It’s long been acknowledged that social media sites like Facebook and Twitter are pretty distracting when you’re trying to get things done. However, a new study published in Computers in Human Behavior claims that such platforms are actually messing with our brains and dumbing us down in the process by making us forget data quicker.
Researchers from Beijing University and Cornell University decided to test this theory out by conducting an experiment on Chinese students where they were made to read posts on Weibo. They were divided into two groups, with one allowed to share information on the microblogging site and the other banned from doing so.
The first part of the study involved asking all the participants to read posts and articles on Weibo. When questioned, the students allowed to repost content gave twice the wrong answers as the other group. The former faction additionally displayed a poorer understanding of the original messages and could not accurately recall the posts which they had reposted.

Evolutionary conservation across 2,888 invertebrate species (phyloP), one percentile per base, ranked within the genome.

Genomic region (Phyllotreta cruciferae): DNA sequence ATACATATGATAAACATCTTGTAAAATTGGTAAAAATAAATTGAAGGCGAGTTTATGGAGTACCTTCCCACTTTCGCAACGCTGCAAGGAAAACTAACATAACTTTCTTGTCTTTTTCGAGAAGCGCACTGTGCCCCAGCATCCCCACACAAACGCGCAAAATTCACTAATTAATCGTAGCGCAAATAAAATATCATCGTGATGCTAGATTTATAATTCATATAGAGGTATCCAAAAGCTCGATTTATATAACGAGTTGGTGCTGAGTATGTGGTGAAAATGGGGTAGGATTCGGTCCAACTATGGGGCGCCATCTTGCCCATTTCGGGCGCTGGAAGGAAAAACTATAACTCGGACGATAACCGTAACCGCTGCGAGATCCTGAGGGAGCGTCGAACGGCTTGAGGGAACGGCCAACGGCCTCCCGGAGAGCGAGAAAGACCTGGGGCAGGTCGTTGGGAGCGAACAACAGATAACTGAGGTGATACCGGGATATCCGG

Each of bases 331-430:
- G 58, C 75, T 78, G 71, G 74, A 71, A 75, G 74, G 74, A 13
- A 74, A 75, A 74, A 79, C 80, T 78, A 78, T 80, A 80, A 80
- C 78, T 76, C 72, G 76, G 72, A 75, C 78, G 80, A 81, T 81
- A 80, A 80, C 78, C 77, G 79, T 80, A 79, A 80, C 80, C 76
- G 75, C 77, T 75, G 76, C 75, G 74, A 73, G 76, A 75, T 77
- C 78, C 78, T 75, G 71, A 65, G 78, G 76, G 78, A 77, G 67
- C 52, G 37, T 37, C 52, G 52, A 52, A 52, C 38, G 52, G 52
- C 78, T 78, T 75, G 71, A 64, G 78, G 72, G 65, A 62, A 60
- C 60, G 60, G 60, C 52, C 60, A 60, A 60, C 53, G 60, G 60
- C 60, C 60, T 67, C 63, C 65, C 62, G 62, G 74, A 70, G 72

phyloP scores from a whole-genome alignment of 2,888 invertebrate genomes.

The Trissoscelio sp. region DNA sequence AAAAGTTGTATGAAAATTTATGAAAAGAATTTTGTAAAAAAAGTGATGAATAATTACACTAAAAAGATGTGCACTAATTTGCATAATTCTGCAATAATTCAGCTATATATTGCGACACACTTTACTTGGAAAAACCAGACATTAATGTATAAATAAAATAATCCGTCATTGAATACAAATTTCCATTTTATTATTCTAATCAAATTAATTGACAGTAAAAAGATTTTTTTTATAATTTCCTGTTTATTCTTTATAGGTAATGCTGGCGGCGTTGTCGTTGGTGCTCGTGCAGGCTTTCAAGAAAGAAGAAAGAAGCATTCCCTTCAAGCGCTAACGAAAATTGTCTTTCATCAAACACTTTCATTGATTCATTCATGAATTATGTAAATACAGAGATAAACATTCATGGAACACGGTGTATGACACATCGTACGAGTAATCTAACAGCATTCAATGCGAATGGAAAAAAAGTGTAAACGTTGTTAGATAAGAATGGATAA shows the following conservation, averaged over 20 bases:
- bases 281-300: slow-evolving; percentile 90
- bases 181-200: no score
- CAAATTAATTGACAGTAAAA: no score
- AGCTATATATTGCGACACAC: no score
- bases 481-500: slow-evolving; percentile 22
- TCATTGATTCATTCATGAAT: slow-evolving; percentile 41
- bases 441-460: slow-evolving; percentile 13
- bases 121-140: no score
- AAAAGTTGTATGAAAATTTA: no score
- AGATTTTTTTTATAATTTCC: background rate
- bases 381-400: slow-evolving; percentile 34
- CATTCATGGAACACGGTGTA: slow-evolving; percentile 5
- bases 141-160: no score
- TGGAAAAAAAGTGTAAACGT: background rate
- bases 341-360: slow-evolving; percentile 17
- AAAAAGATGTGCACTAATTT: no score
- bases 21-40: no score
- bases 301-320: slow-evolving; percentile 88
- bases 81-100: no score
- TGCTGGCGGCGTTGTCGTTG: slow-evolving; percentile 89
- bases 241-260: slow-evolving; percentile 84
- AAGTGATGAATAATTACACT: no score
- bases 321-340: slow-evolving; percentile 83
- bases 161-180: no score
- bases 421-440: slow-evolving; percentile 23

The second phase of experiments tested the students on the content of a printed scientific article after letting them browse Weibo. Again, the subjects who were allowed to share information after going through the report did much worse than the group who only read the article. A later survey conducted after the testing process found that students who were reposting data were under more cognitive demands and fatigue.
The paper terms this increasingly common phenomenon as cognitive overload. It goes on to state that students in real life who are passing time online on sites like Facebook and Twitter right before going for a test will do much worse than if they hadn’t distracted themselves.